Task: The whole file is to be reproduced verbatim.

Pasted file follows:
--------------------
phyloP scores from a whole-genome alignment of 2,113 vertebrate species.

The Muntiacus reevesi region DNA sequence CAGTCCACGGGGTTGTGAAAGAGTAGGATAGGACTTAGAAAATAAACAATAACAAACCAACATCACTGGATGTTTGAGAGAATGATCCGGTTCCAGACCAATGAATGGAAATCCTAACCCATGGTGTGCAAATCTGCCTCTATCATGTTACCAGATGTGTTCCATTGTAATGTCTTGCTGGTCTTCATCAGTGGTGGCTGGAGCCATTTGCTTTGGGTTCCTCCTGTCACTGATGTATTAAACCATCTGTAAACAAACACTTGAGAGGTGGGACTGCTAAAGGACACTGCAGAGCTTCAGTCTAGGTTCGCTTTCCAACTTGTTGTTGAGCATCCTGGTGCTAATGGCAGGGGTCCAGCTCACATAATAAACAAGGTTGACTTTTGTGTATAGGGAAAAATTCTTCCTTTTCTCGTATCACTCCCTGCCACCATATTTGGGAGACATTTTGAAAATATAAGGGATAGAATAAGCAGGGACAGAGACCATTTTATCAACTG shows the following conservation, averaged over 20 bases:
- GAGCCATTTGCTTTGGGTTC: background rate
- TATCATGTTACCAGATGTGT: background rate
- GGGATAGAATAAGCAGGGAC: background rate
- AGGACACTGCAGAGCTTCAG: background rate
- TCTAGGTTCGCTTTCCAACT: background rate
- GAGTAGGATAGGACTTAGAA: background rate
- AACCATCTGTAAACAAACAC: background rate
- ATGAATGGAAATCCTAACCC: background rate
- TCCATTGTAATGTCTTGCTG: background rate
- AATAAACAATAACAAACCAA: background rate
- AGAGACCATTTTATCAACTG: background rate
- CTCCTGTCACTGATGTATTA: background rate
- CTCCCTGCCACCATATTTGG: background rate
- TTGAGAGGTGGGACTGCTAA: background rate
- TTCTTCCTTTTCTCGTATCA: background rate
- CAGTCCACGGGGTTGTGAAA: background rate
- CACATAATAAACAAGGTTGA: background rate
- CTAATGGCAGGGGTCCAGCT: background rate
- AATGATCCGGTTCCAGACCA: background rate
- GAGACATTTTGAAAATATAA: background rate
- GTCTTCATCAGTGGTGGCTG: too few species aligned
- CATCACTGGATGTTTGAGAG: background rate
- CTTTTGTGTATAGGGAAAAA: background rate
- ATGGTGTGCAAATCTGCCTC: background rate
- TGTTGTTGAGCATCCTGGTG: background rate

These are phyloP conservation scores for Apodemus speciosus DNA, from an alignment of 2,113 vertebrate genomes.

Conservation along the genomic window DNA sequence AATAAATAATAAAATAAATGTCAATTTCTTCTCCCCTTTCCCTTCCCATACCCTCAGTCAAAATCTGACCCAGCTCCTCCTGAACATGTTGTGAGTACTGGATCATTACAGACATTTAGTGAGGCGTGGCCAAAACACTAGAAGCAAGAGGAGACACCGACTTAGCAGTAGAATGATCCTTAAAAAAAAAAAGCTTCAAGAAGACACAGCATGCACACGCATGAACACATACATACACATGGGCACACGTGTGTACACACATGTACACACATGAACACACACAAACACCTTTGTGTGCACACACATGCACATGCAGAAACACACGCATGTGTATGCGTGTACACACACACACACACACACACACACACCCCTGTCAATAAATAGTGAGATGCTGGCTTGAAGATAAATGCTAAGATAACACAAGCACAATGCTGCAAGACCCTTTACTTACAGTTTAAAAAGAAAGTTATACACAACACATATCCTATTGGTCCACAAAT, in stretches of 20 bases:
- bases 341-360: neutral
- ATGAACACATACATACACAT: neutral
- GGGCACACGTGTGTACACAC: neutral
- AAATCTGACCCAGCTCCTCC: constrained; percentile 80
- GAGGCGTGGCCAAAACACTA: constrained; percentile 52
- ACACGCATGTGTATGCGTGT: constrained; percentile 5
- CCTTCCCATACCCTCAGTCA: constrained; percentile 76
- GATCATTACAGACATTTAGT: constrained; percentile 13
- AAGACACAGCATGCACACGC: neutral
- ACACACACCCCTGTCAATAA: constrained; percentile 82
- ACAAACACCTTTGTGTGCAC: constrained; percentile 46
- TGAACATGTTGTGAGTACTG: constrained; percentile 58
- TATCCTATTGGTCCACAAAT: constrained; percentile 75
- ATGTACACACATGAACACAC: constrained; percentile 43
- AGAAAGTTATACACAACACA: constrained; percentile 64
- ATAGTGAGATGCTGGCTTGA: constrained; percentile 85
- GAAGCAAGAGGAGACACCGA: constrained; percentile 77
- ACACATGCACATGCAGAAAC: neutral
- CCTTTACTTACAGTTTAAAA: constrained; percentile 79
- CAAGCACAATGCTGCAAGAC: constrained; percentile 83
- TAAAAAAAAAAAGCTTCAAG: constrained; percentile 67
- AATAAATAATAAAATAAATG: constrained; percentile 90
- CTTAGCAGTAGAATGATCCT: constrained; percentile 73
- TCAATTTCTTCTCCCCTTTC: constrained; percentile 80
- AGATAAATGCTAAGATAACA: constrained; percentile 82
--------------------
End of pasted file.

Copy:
phyloP scores from a whole-genome alignment of 2,113 vertebrate species.

The Muntiacus reevesi region DNA sequence CAGTCCACGGGGTTGTGAAAGAGTAGGATAGGACTTAGAAAATAAACAATAACAAACCAACATCACTGGATGTTTGAGAGAATGATCCGGTTCCAGACCAATGAATGGAAATCCTAACCCATGGTGTGCAAATCTGCCTCTATCATGTTACCAGATGTGTTCCATTGTAATGTCTTGCTGGTCTTCATCAGTGGTGGCTGGAGCCATTTGCTTTGGGTTCCTCCTGTCACTGATGTATTAAACCATCTGTAAACAAACACTTGAGAGGTGGGACTGCTAAAGGACACTGCAGAGCTTCAGTCTAGGTTCGCTTTCCAACTTGTTGTTGAGCATCCTGGTGCTAATGGCAGGGGTCCAGCTCACATAATAAACAAGGTTGACTTTTGTGTATAGGGAAAAATTCTTCCTTTTCTCGTATCACTCCCTGCCACCATATTTGGGAGACATTTTGAAAATATAAGGGATAGAATAAGCAGGGACAGAGACCATTTTATCAACTG shows the following conservation, averaged over 20 bases:
- GAGCCATTTGCTTTGGGTTC: background rate
- TATCATGTTACCAGATGTGT: background rate
- GGGATAGAATAAGCAGGGAC: background rate
- AGGACACTGCAGAGCTTCAG: background rate
- TCTAGGTTCGCTTTCCAACT: background rate
- GAGTAGGATAGGACTTAGAA: background rate
- AACCATCTGTAAACAAACAC: background rate
- ATGAATGGAAATCCTAACCC: background rate
- TCCATTGTAATGTCTTGCTG: background rate
- AATAAACAATAACAAACCAA: background rate
- AGAGACCATTTTATCAACTG: background rate
- CTCCTGTCACTGATGTATTA: background rate
- CTCCCTGCCACCATATTTGG: background rate
- TTGAGAGGTGGGACTGCTAA: background rate
- TTCTTCCTTTTCTCGTATCA: background rate
- CAGTCCACGGGGTTGTGAAA: background rate
- CACATAATAAACAAGGTTGA: background rate
- CTAATGGCAGGGGTCCAGCT: background rate
- AATGATCCGGTTCCAGACCA: background rate
- GAGACATTTTGAAAATATAA: background rate
- GTCTTCATCAGTGGTGGCTG: too few species aligned
- CATCACTGGATGTTTGAGAG: background rate
- CTTTTGTGTATAGGGAAAAA: background rate
- ATGGTGTGCAAATCTGCCTC: background rate
- TGTTGTTGAGCATCCTGGTG: background rate

These are phyloP conservation scores for Apodemus speciosus DNA, from an alignment of 2,113 vertebrate genomes.

Conservation along the genomic window DNA sequence AATAAATAATAAAATAAATGTCAATTTCTTCTCCCCTTTCCCTTCCCATACCCTCAGTCAAAATCTGACCCAGCTCCTCCTGAACATGTTGTGAGTACTGGATCATTACAGACATTTAGTGAGGCGTGGCCAAAACACTAGAAGCAAGAGGAGACACCGACTTAGCAGTAGAATGATCCTTAAAAAAAAAAAGCTTCAAGAAGACACAGCATGCACACGCATGAACACATACATACACATGGGCACACGTGTGTACACACATGTACACACATGAACACACACAAACACCTTTGTGTGCACACACATGCACATGCAGAAACACACGCATGTGTATGCGTGTACACACACACACACACACACACACACACCCCTGTCAATAAATAGTGAGATGCTGGCTTGAAGATAAATGCTAAGATAACACAAGCACAATGCTGCAAGACCCTTTACTTACAGTTTAAAAAGAAAGTTATACACAACACATATCCTATTGGTCCACAAAT, in stretches of 20 bases:
- bases 341-360: neutral
- ATGAACACATACATACACAT: neutral
- GGGCACACGTGTGTACACAC: neutral
- AAATCTGACCCAGCTCCTCC: constrained; percentile 80
- GAGGCGTGGCCAAAACACTA: constrained; percentile 52
- ACACGCATGTGTATGCGTGT: constrained; percentile 5
- CCTTCCCATACCCTCAGTCA: constrained; percentile 76
- GATCATTACAGACATTTAGT: constrained; percentile 13
- AAGACACAGCATGCACACGC: neutral
- ACACACACCCCTGTCAATAA: constrained; percentile 82
- ACAAACACCTTTGTGTGCAC: constrained; percentile 46
- TGAACATGTTGTGAGTACTG: constrained; percentile 58
- TATCCTATTGGTCCACAAAT: constrained; percentile 75
- ATGTACACACATGAACACAC: constrained; percentile 43
- AGAAAGTTATACACAACACA: constrained; percentile 64
- ATAGTGAGATGCTGGCTTGA: constrained; percentile 85
- GAAGCAAGAGGAGACACCGA: constrained; percentile 77
- ACACATGCACATGCAGAAAC: neutral
- CCTTTACTTACAGTTTAAAA: constrained; percentile 79
- CAAGCACAATGCTGCAAGAC: constrained; percentile 83
- TAAAAAAAAAAAGCTTCAAG: constrained; percentile 67
- AATAAATAATAAAATAAATG: constrained; percentile 90
- CTTAGCAGTAGAATGATCCT: constrained; percentile 73
- TCAATTTCTTCTCCCCTTTC: constrained; percentile 80
- AGATAAATGCTAAGATAACA: constrained; percentile 82